Award-winning Mika Yamamoto gunned down

Syrian strife claims noted Japan reporter

Kyodo, AFP-JIJI

Mika Yamamoto, an award-winning veteran journalist, has been killed during a clash in Aleppo in northern Syria, where rebels and forces loyal to the Syrian government have been fighting.

The Foreign Ministry in Tokyo confirmed her death Tuesday morning.

Yamamoto, 45, was killed Monday while she was covering violence in the region together with freelance journalist Kazutaka Sato, who reported Yamamoto’s death to the ministry.

Sato told a Japanese TV station that a group dressed in camouflage gear approached Yamamoto and other journalists, who were from many countries, and suddenly opened fire from a range of 20 to 30 meters.

“I told her to run. It could have been less than 20 or 30 meters” between Yamamoto and the attackers, Sato told NTV.

The gunfire prompted the other journalists to scatter, according to Sato.

Like Sato, Yamamoto belonged to the Tokyo-based independent media group The Japan Press, providing news from Syria for NTV.

The Japanese Embassy in Ankara said early Tuesday that the body of a Japanese woman killed in Syria was later delivered to Turkey and confirmed to be that of Yamamoto.

Chief Cabinet Secretary Osamu Fujimura said Tuesday morning that the government confirmed the slain journalist was Yamamoto.

Yamamoto was known for her coverage of conflict zones, including Afghanistan, Iraq and Uganda, spanning more than 15 years.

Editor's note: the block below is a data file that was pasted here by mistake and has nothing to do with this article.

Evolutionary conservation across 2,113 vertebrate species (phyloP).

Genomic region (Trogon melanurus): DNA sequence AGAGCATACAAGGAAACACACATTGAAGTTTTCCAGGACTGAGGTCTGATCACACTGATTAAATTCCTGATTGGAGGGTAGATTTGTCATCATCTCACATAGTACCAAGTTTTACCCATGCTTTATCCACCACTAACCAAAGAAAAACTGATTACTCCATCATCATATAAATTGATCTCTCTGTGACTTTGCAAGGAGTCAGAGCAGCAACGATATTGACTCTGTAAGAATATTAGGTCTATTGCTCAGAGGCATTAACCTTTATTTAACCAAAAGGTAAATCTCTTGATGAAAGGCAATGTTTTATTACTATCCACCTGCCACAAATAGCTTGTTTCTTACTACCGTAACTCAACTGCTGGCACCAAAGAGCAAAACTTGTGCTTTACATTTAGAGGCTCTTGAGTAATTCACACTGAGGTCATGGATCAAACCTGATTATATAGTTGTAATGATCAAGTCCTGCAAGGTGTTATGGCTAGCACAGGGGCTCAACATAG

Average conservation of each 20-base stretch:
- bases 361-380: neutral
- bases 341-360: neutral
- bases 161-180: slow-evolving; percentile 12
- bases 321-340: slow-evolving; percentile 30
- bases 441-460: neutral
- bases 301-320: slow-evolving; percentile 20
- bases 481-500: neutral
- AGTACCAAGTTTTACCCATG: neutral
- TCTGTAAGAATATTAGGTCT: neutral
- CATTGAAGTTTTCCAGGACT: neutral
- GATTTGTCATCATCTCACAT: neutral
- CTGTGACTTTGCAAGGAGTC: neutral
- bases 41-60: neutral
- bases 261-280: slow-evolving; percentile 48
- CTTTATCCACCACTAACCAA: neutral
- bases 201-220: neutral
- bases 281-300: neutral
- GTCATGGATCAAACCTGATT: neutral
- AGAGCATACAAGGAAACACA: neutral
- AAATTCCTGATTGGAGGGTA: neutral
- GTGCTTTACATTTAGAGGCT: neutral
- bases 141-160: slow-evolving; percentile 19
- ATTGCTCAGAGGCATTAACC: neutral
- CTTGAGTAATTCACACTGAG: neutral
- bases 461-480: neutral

She received the special prize of the Vaughn-Uyeda Memorial Prize for contributions made by Japanese journalists in the field of international affairs in fiscal 2003.

The Britain-based Syrian Observatory for Human Rights had earlier said that a Japanese female reporter had died in Aleppo and that three other journalists were missing, including two Arabs — one a Lebanese woman — and a Turkish reporter.

“She was seriously wounded Monday while covering the clashes at Suleiman al-Halabi, which have been going on since yesterday. We took her to hospital, where she succumbed to her injuries,” Rami Abdel Rahmane, the Observatory’s president, told AFP-Jiji, citing medical officials from the hospital.

“She was very likely hit by a projectile,” added Rahmane, who was unable to give further details about the missing journalists.

The death of Yamamoto was first reported Monday by Al-Arabiya television and Al-Jazeera satellite TV.

Al-Jazeera later named the journalist as Yamamoto and showed footage of the body of an apparent Asian woman lying in what appeared to be an ambulance.

A video posted by militants on YouTube showed a female body lying in a room.

It was presented as the corpse of the Japanese journalist, and said she was killed by militia allied to President Bashar Assad’s troops.

A prominent wound could be seen on her right arm. Next to her, an Asian-looking man appeared to be asking for medical assistance.

Born in Yamanashi Prefecture in 1967, Yamamoto graduated from Tsuru University and joined The Japan Press in 1996 after working as a director at a cable TV broadcaster.